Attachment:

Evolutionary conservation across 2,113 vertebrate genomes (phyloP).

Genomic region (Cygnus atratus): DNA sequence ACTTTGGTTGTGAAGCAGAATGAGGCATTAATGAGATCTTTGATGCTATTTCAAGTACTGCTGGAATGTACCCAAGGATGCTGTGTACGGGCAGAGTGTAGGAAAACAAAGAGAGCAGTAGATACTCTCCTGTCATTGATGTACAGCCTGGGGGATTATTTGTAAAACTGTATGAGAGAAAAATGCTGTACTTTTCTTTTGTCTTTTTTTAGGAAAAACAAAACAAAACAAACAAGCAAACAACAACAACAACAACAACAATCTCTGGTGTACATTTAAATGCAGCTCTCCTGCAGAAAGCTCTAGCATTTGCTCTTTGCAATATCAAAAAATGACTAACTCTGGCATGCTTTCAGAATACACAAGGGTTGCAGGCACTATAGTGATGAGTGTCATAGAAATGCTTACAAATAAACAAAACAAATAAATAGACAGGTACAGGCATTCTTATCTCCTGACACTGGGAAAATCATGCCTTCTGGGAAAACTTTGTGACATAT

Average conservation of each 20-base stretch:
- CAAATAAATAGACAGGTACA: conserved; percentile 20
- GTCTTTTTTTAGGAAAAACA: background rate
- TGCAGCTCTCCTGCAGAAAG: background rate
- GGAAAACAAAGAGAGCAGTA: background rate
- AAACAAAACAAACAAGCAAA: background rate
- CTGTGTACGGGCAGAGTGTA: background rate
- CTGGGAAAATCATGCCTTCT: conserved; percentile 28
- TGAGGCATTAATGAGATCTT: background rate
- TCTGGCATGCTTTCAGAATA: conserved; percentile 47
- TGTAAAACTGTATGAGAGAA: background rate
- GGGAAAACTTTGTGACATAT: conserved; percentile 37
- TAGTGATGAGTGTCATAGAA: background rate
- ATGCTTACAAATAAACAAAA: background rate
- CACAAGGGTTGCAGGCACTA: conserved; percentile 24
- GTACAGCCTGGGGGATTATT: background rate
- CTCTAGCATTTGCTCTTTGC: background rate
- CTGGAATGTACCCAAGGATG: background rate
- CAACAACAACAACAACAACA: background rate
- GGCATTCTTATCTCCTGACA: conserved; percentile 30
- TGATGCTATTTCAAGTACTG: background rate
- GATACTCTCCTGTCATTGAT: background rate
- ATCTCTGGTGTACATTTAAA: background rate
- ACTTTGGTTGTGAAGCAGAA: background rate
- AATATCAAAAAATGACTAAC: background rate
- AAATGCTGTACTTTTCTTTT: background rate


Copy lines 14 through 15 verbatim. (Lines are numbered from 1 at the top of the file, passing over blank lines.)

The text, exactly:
- GGGAAAACTTTGTGACATAT: conserved; percentile 37
- TAGTGATGAGTGTCATAGAA: background rate